According to Mr. Scirbona, “We are able to speed up our ability to restore the system after outages occur with these advanced technologies while significantly reducing the number of customers that would have been affected by a long-term outage. During severe storm conditions, we estimate it costs ORU and ratepayers about $175,000 per hour or more to hire and dispatch supplemental repair crews and roll trucks. Allowing quicker restoration and system recovery during such storm conditions can result in substantial savings that help keep costs down for our customers.”
Full deployment of the ORU pilot project is expected by the summer of 2012. In the pilot project, ORU has learned the value of careful planning before installing equipment to ensure legacy systems are fully utilized and back-office systems are functional and ready when the devices are fully deployed. This approach has allowed ORU to avoid mistakes and save money. In building out communications infrastructure, for example, ORU chose low-frequency and narrow-bandwidth radio channels that required construction of only one additional radio tower and enabled use of a dedicated communications pathway for all control signals and equipment status updates. ORU has been able to harden this dedicated path and ensure appropriate cyber security protections.
Engineering analysis based on the algorithms in the ISM DEW system has been applied to thirteen circuits in New York to optimize circuit performance. Actual data comparing pre-optimization from the 2010 system peak to post optimization 2011 system peak, shows promising results. Circuit optimization strategies included phase balancing and capacitor design and placement analysis. Phase imbalances on certain circuits dropped from about 59 percent to about 15 percent. Power factors on certain substation transformers increased from about 93 percent to about 99 percent. This shows that when real time measured data is coupled with the ISM DEW system algorithms, ORU’s circuits can be successfully optimized. This example shows that the model-centric approach is providing valuable analysis that can shorten planning times and testing costs.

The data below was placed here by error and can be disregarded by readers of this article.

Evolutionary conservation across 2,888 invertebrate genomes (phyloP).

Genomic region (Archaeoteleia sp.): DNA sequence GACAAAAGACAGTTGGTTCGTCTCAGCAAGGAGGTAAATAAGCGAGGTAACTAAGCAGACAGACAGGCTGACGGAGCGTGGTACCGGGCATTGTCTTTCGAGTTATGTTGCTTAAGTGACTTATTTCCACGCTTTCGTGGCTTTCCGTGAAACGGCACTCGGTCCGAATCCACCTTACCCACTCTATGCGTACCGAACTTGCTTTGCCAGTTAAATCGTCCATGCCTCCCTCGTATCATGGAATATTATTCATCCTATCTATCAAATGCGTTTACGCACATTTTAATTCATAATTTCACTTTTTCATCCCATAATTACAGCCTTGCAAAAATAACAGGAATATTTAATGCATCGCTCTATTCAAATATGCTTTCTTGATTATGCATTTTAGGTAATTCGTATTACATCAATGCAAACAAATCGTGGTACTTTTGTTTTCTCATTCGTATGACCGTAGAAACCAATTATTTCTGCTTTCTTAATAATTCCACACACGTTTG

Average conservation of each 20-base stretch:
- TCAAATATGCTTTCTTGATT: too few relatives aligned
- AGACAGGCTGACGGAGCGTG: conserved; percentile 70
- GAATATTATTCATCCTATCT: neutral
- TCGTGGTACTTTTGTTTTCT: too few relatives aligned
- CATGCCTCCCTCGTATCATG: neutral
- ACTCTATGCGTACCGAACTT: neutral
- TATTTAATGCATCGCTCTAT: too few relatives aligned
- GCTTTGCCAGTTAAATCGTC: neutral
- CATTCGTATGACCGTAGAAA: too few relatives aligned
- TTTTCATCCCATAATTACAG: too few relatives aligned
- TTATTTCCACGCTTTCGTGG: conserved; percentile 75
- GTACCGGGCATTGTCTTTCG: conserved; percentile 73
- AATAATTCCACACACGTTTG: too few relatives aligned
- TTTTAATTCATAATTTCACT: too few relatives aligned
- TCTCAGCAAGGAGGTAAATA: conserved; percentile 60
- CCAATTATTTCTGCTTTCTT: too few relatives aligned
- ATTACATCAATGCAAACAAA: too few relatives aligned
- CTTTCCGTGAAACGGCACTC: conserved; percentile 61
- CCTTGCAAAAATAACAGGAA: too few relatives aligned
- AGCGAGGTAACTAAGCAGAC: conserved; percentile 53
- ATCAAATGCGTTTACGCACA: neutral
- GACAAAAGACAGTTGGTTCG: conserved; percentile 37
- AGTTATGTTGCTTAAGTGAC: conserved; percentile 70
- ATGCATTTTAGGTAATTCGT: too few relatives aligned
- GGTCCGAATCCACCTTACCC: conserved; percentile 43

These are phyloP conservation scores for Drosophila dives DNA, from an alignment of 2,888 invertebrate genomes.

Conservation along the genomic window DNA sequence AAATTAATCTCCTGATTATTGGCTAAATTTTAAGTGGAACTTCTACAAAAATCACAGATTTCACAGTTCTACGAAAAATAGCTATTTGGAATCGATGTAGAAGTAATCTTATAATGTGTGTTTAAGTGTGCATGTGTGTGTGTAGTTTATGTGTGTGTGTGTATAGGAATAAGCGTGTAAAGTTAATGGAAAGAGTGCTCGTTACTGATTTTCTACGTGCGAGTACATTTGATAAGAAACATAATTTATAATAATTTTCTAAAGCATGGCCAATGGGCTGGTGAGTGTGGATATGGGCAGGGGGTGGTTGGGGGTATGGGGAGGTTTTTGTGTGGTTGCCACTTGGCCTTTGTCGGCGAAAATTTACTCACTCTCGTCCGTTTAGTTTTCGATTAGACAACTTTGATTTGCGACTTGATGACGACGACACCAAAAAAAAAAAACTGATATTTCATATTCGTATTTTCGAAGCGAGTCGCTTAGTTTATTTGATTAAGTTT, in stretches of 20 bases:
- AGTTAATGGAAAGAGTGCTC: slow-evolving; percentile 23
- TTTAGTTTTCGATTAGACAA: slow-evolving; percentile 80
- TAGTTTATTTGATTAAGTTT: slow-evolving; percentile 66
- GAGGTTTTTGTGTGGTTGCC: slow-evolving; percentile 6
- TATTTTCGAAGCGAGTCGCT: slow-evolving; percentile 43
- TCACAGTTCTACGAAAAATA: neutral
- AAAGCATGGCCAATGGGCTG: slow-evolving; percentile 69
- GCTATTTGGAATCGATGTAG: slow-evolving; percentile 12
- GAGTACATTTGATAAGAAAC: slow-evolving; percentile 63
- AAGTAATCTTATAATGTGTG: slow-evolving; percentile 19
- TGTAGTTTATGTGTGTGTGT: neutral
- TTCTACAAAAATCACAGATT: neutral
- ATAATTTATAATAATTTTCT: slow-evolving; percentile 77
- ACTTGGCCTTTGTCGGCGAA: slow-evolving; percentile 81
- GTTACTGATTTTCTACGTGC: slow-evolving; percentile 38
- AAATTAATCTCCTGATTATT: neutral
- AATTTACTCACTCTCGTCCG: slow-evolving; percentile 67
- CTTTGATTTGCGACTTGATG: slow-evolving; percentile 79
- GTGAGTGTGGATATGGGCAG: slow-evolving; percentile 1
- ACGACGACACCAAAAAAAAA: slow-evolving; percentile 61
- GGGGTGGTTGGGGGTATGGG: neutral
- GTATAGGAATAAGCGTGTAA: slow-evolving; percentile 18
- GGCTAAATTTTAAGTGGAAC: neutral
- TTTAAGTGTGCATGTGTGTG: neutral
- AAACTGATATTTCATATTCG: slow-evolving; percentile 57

ORU explains that its model-centric system, once fully operational, can be expanded for use in the remainder of its service territory with relatively small incremental costs. Mr. Scirbona says, “We are using an open architecture, so we are not limited to specific manufacturers. Once we have shown ourselves and our regulators that there are measurable and cost-effective benefits for our customers, we can proceed with installing and integrating additional distribution automation technologies and devices. Thanks to the SGIG project, we were able to design the system with the capacity to expand our model-centric approach and cover our entire service territory.”
The American Recovery and Reinvestment Act of 2009 provided DOE with $4.5 billion to fund projects that modernize the Nation’s electricity infrastructure. For more information visit www.smartgrid.gov or www.oe.energy.gov. There are five recent reports available for download:
· Smart Grid Investment Grant Progress Report, July 2012
· Demand Reductions from the Application of Advanced Metering Infrastructure, Time-Based Rates, and Customer Systems – Initial Results, December 2012
· Operations and Maintenance Savings from the Application of Advanced Metering Infrastructure – Initial Results, December 2012
· Reliability Improvements from the Application of Distribution Automation Technologies and Systems – Initial Results, December 2012
· Application of Automated Controls for Voltage and Reactive Power Management – Initial Results, December 2012